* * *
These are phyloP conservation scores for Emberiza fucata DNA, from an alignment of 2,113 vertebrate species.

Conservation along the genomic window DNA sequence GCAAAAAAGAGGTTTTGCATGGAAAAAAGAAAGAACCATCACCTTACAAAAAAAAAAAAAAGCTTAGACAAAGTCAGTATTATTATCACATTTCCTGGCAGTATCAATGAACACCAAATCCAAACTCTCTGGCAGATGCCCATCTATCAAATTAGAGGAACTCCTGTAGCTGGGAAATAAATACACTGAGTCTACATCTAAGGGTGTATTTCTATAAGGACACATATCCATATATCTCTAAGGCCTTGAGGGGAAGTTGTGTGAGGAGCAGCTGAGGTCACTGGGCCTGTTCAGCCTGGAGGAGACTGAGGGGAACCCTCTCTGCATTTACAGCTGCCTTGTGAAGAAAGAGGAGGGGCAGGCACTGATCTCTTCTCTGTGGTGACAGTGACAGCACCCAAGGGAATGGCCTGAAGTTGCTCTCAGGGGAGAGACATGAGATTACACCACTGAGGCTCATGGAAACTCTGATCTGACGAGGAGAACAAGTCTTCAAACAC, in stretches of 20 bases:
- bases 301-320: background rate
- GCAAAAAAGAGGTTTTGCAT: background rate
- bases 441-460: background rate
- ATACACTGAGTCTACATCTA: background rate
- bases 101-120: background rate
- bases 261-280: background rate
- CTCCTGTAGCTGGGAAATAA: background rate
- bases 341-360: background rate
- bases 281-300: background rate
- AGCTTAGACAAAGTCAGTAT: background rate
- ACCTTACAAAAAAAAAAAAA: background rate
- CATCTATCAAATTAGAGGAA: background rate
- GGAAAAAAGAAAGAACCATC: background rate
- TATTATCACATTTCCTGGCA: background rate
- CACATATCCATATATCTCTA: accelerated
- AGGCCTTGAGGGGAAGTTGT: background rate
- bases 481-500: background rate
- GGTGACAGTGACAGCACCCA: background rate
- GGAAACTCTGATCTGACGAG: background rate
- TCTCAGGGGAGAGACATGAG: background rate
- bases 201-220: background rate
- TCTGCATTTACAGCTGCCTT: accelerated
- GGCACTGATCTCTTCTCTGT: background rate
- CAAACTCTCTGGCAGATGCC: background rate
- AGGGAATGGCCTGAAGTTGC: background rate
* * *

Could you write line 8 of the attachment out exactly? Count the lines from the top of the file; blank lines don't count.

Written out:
- bases 261-280: background rate